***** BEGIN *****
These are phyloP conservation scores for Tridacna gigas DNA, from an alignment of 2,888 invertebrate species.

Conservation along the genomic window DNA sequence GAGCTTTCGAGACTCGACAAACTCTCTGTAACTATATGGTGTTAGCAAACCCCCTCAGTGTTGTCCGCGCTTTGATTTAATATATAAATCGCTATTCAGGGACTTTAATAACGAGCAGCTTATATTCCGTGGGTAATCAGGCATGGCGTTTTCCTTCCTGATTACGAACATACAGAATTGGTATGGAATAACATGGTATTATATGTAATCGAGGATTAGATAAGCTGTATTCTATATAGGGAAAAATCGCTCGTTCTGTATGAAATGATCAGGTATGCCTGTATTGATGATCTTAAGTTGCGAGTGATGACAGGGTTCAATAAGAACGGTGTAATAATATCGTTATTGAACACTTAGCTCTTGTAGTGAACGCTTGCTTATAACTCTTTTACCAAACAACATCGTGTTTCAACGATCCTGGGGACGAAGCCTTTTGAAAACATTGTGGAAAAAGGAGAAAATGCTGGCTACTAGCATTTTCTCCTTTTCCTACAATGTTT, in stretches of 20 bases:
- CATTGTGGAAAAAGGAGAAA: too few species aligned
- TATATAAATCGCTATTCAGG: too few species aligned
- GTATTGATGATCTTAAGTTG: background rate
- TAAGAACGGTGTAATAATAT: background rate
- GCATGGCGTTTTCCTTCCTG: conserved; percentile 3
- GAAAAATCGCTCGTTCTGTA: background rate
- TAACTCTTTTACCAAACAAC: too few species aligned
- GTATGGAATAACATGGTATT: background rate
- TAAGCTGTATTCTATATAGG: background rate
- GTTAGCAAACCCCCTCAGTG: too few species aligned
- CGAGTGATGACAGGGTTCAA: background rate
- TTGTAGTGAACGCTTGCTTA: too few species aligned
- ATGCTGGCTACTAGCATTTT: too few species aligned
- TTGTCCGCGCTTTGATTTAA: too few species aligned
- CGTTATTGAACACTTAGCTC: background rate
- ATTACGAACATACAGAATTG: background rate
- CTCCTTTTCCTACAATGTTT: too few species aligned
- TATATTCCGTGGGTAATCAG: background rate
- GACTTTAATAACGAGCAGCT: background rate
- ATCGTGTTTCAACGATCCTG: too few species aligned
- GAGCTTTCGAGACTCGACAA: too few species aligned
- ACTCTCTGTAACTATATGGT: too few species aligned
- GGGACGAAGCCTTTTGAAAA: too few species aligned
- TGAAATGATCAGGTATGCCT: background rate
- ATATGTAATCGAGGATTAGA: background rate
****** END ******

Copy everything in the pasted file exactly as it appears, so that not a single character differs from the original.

These are phyloP conservation scores for Tridacna gigas DNA, from an alignment of 2,888 invertebrate species.

Conservation along the genomic window DNA sequence GAGCTTTCGAGACTCGACAAACTCTCTGTAACTATATGGTGTTAGCAAACCCCCTCAGTGTTGTCCGCGCTTTGATTTAATATATAAATCGCTATTCAGGGACTTTAATAACGAGCAGCTTATATTCCGTGGGTAATCAGGCATGGCGTTTTCCTTCCTGATTACGAACATACAGAATTGGTATGGAATAACATGGTATTATATGTAATCGAGGATTAGATAAGCTGTATTCTATATAGGGAAAAATCGCTCGTTCTGTATGAAATGATCAGGTATGCCTGTATTGATGATCTTAAGTTGCGAGTGATGACAGGGTTCAATAAGAACGGTGTAATAATATCGTTATTGAACACTTAGCTCTTGTAGTGAACGCTTGCTTATAACTCTTTTACCAAACAACATCGTGTTTCAACGATCCTGGGGACGAAGCCTTTTGAAAACATTGTGGAAAAAGGAGAAAATGCTGGCTACTAGCATTTTCTCCTTTTCCTACAATGTTT, in stretches of 20 bases:
- CATTGTGGAAAAAGGAGAAA: too few species aligned
- TATATAAATCGCTATTCAGG: too few species aligned
- GTATTGATGATCTTAAGTTG: background rate
- TAAGAACGGTGTAATAATAT: background rate
- GCATGGCGTTTTCCTTCCTG: conserved; percentile 3
- GAAAAATCGCTCGTTCTGTA: background rate
- TAACTCTTTTACCAAACAAC: too few species aligned
- GTATGGAATAACATGGTATT: background rate
- TAAGCTGTATTCTATATAGG: background rate
- GTTAGCAAACCCCCTCAGTG: too few species aligned
- CGAGTGATGACAGGGTTCAA: background rate
- TTGTAGTGAACGCTTGCTTA: too few species aligned
- ATGCTGGCTACTAGCATTTT: too few species aligned
- TTGTCCGCGCTTTGATTTAA: too few species aligned
- CGTTATTGAACACTTAGCTC: background rate
- ATTACGAACATACAGAATTG: background rate
- CTCCTTTTCCTACAATGTTT: too few species aligned
- TATATTCCGTGGGTAATCAG: background rate
- GACTTTAATAACGAGCAGCT: background rate
- ATCGTGTTTCAACGATCCTG: too few species aligned
- GAGCTTTCGAGACTCGACAA: too few species aligned
- ACTCTCTGTAACTATATGGT: too few species aligned
- GGGACGAAGCCTTTTGAAAA: too few species aligned
- TGAAATGATCAGGTATGCCT: background rate
- ATATGTAATCGAGGATTAGA: background rate